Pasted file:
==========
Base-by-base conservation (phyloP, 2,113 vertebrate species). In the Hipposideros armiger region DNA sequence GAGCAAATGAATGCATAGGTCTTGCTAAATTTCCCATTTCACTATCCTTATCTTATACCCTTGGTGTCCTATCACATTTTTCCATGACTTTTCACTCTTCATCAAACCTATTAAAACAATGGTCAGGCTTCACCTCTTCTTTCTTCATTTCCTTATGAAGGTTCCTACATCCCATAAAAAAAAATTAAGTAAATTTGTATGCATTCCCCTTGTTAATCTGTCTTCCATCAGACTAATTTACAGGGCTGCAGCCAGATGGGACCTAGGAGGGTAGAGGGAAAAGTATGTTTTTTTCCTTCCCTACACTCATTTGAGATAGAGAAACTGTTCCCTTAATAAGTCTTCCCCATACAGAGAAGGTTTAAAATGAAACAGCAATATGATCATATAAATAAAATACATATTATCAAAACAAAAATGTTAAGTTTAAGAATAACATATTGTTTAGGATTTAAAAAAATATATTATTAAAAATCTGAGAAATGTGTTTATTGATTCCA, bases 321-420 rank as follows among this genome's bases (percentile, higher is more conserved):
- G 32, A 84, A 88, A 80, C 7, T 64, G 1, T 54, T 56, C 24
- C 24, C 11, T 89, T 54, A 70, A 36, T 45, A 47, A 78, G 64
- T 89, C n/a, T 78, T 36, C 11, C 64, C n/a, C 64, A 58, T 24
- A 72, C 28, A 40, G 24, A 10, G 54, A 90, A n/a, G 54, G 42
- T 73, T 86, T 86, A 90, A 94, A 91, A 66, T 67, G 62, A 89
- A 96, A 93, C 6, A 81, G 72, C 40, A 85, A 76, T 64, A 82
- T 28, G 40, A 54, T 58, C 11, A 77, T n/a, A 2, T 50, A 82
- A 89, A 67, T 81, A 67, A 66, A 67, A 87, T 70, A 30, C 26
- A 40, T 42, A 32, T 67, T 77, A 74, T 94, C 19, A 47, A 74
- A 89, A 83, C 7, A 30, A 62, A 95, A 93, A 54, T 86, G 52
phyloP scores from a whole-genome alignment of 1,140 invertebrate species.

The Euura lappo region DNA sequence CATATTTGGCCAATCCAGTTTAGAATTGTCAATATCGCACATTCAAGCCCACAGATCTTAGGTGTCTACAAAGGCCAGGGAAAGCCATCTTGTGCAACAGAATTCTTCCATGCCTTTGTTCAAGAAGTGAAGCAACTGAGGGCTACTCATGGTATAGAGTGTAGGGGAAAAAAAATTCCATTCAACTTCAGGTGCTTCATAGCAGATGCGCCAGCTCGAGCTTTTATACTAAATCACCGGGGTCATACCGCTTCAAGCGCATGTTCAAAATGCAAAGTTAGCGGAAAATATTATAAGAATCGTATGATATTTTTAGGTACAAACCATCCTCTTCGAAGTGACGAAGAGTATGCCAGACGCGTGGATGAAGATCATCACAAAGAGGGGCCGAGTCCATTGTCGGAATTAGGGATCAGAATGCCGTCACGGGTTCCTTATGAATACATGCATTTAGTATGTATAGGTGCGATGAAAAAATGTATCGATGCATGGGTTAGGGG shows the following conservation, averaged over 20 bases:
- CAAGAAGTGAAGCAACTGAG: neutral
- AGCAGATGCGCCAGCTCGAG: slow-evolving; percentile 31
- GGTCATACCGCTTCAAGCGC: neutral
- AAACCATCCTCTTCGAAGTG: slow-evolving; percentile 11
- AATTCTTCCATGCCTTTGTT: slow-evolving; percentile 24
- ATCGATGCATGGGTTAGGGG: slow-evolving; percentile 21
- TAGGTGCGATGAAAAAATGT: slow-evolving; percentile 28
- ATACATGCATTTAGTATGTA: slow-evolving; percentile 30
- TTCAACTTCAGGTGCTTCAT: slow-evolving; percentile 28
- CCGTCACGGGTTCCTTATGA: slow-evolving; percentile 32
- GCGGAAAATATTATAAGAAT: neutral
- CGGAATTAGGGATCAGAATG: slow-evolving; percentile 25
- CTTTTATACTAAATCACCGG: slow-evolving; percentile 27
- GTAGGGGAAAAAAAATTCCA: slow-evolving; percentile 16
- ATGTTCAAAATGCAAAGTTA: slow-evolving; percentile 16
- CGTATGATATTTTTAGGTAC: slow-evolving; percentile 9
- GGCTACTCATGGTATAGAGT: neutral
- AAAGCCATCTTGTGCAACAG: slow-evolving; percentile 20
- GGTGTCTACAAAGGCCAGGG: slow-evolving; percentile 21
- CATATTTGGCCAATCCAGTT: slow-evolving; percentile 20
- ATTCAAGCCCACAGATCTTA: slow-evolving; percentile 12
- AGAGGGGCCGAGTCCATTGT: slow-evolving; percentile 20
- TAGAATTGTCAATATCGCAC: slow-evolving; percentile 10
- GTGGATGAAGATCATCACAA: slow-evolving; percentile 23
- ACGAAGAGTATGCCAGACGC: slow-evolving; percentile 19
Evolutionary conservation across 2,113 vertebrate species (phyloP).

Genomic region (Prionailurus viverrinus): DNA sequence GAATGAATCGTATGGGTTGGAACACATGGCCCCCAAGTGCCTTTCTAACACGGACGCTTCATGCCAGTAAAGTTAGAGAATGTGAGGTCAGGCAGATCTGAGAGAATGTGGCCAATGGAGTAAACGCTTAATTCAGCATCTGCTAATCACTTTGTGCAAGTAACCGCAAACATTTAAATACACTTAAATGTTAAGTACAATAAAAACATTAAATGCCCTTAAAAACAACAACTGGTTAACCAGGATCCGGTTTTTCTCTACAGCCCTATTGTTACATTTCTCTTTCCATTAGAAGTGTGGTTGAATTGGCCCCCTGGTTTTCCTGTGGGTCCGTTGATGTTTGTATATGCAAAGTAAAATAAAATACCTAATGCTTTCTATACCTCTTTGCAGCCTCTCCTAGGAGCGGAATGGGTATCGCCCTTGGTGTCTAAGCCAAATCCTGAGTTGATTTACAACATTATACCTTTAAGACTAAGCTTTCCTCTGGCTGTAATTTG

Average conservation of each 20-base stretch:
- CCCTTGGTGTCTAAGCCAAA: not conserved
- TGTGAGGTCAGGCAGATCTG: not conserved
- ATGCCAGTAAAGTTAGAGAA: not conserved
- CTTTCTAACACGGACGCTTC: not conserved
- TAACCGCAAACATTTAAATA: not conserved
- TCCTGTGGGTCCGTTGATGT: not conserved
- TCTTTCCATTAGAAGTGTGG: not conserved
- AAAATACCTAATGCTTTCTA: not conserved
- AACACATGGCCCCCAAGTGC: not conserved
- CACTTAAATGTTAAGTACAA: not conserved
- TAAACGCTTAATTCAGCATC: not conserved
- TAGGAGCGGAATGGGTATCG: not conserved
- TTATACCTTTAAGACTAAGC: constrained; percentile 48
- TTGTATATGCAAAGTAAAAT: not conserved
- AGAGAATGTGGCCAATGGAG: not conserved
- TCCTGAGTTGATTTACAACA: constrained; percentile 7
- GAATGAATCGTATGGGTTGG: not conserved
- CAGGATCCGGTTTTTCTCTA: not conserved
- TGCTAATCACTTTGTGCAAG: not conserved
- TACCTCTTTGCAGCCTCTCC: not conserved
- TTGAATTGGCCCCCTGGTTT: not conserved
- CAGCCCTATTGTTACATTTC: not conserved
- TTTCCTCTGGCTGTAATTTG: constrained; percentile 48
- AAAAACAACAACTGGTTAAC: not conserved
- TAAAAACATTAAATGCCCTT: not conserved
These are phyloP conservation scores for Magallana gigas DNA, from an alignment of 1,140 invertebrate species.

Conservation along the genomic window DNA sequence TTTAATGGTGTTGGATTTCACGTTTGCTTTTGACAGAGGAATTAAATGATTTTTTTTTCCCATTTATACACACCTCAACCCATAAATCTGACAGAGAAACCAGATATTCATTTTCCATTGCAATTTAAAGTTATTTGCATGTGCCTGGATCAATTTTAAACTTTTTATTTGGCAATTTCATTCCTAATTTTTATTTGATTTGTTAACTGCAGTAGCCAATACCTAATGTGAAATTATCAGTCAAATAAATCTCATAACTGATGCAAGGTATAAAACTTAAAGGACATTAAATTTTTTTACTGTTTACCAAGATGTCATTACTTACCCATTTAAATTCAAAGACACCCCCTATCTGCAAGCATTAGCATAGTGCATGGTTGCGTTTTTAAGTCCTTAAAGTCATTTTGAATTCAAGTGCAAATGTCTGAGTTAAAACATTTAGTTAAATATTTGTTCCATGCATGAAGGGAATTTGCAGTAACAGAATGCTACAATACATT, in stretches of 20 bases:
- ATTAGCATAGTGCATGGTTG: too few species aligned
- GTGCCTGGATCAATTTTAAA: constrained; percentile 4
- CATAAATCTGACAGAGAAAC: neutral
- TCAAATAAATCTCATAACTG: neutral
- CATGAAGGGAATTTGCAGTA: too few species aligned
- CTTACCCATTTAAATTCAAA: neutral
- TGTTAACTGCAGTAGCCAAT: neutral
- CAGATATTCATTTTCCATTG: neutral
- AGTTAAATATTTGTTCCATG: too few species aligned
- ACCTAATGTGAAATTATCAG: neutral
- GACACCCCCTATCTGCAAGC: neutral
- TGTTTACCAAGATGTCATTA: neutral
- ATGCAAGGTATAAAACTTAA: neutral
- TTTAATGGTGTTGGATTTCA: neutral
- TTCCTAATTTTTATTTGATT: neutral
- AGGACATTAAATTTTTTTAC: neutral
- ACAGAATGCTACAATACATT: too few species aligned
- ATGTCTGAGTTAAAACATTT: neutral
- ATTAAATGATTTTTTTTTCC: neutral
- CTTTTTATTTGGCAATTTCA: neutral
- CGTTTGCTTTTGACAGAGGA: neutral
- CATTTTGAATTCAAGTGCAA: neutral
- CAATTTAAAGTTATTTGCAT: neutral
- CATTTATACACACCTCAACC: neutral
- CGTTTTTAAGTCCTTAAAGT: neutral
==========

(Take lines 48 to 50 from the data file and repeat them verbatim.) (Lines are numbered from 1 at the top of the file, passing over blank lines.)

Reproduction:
- TCTTTCCATTAGAAGTGTGG: not conserved
- AAAATACCTAATGCTTTCTA: not conserved
- AACACATGGCCCCCAAGTGC: not conserved